My Experience with the Chainbreaker Bike Ride

Rein in Sarcoma volunteer Carol Skaja-Jacobsen was unsure about participating in the Chainbreaker bike ride, but she did it for the cause and had a great experience. Read about her experience below.

Chainbreaker Banner

When I received the very first notification regarding the Chainbreaker ride, I immediately deleted it, thinking this would never interest me, nor would it be anything I would ever consider doing for a number of reasons.

When I saw that Dr. Cheng, who I am fortunate enough to administratively support in the Department of Orthopaedic Surgery at the University of Minnesota, was our department champion for Chainbreaker, I realized I wanted to help somehow, even if it was just volunteering on the day of the Chainbreaker ride.

Pinning sunflowers on sarcoma survivors

Carol volunteering at the Sarcoma Family Picnic

Pinning sunflower on sarcoma survivor

Greeting sarcoma survivors

This year I volunteered at the Rein in Sarcoma Party in the Park. That experience changed my mind regarding the Chainbreaker ride the instant I arrived. I saw so many people who have endured cancer either by being the patient or a family member of a patient. I saw proud and happy survivors taking photos with the physician who treated them. The part that really made my final decision to join the Chainbreaker ride to fight against cancer was seeing the lighted luminary bags in memory and in honor of so many loved ones that evening. My own father passed away from cancer, so I wanted to ride in memory of him as well as aunts, uncles, cousins, neighbors, and friends, and also for those who endured cancer, and are survivors.

In addition to riding to help raise funds for the fight against cancer, I decided the exercise I would get while training for the ride would benefit my own health. I thought of it this way: I am a healthy 48-year-old who has the chance to benefit something so worthwhile while getting myself in shape, why not!

I signed up for the 25-mile ride and enjoyed every single training bike ride this spring and summer. I started out only riding a few blocks and slowly built up endurance and went further each ride.

The evening before the ride, the Chainbreaker event started with a great picnic-type event. There were food, drinks, speakers, and music that made me really excited for the ride. We were able to drop our bikes off safely and keep them there overnight. The check-in process ran extremely smooth and was one less thing to worry about on the day of the ride.

2017 Chainbreaker - Team Sarcoma with speaker Woody

Chainbreaker - Friday night kick-off with Team Sarcoma members

Chainbreaker riders

Carol (left) with co-riders

On the morning of the Chainbreaker bike ride, I woke up excited and also, in a way, dreading the bike ride. I was afraid I wouldn’t be able to make it. The weather was absolutely perfect though! I arrived by 5:30 AM and there was already music playing, food and beverages set out, volunteers everywhere, and our bikes safely in their spots. Picking up our bikes was just as easy as dropping them off. The numerous volunteers were extremely helpful during the entire event.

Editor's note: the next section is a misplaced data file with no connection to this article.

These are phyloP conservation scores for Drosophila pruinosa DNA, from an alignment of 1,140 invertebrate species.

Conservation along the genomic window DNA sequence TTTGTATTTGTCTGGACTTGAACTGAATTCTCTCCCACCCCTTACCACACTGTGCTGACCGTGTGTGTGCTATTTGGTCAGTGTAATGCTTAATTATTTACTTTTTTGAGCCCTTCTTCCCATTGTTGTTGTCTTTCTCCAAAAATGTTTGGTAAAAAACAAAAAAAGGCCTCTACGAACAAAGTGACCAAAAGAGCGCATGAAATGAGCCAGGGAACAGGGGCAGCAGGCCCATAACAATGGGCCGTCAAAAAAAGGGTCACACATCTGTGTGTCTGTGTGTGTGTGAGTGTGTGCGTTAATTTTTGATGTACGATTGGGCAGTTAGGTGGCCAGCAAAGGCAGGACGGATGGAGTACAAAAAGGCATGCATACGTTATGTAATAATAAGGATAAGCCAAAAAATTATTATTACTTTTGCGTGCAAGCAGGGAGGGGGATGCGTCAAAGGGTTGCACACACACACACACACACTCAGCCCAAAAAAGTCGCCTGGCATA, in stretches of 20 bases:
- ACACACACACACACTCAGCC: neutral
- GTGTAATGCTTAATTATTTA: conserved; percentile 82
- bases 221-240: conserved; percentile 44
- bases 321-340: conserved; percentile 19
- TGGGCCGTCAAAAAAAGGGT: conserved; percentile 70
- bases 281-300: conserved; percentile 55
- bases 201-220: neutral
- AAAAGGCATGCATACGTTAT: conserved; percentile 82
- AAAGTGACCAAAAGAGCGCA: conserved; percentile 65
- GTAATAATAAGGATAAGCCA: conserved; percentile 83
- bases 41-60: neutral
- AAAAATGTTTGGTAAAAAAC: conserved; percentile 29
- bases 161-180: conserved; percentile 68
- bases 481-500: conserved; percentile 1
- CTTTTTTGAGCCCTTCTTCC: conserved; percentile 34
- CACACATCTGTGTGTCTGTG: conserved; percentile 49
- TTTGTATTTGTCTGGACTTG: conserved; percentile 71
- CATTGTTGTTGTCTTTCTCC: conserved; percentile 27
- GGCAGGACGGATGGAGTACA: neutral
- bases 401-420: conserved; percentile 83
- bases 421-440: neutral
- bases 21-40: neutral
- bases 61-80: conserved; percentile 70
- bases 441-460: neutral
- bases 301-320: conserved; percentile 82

After everyone had a chance to fuel up on food and beverages, we lined up according to groups with the 180-mile riders first, followed by the 100-mile riders, then 50-mile riders, and last but not least, the 25-mile riders. The crowd was full of energy. Seeing the different teams together, taking photos, chatting, and laughing was so uplifting.

Team Sarcoma lined up together in our bright yellow shirts and off we went. I have to admit, the very first hill, which was just a few minutes into the ride, was quite difficult for me. I thought I would have to quit! Watching people from all different athletic abilities, ages, shapes, and sizes make it up the hill ahead of me gave me the encouragement to do it, not to mention, I am a bit competitive. There were several parts of the course of going up and down hills, but the adrenaline kicks in when you watch everyone doing it. There were people in neighborhoods cheering us on which made it all the more fun. My teammate, Larissa, was right alongside me giving words of encouragement also. After a few miles, we had a rest stop. There was more music, a lot of snacks, beverages, and more cheerleaders for us. It was perfect timing for a little rest and for some refreshments.

The ride was lovely, going through the country, through parts of cities where I have never been. Within no time at all, I saw another sign which said “rest stop ahead.” As I climbed up one last hill, I could hear more celebratory music. There were more volunteers telling riders where to go. After a turning a couple more street corners, we had the Chainbreaker volunteers cheering us on as we crossed the finish line. It was the best feeling ever!! In addition to that, there were a lot of family members and a few co-workers along with Pete and Sue Wyckhoff welcoming us and congratulating us on our successful ride.

Carol Skaja-Jacobsen - Chainbreaker

Carol starting off on her 25 mile ride

Team Sarcoma Riders

Carol (center) with several Team Sarcoma riders at the finish



I felt like I accomplished a huge goal, but decided that isn’t enough. I promised myself that next year I want to ride 50 miles in the Chainbreaker ride, after losing 50 pounds in the next year, all before I turn 50 in October 2018.

I am encouraging more and more people to join this great fun event next year. If I could do it, anyone can. Prior to this spring, I have not even been on a bike for about 30 years. I’d have to say, Chainbreaker changed my life since I plan to continue biking, and will definitely join in the Chainbreaker ride annually. I hope everyone reading this plans to ride next year. You will love it!

- Carol Skaja-Jacobsen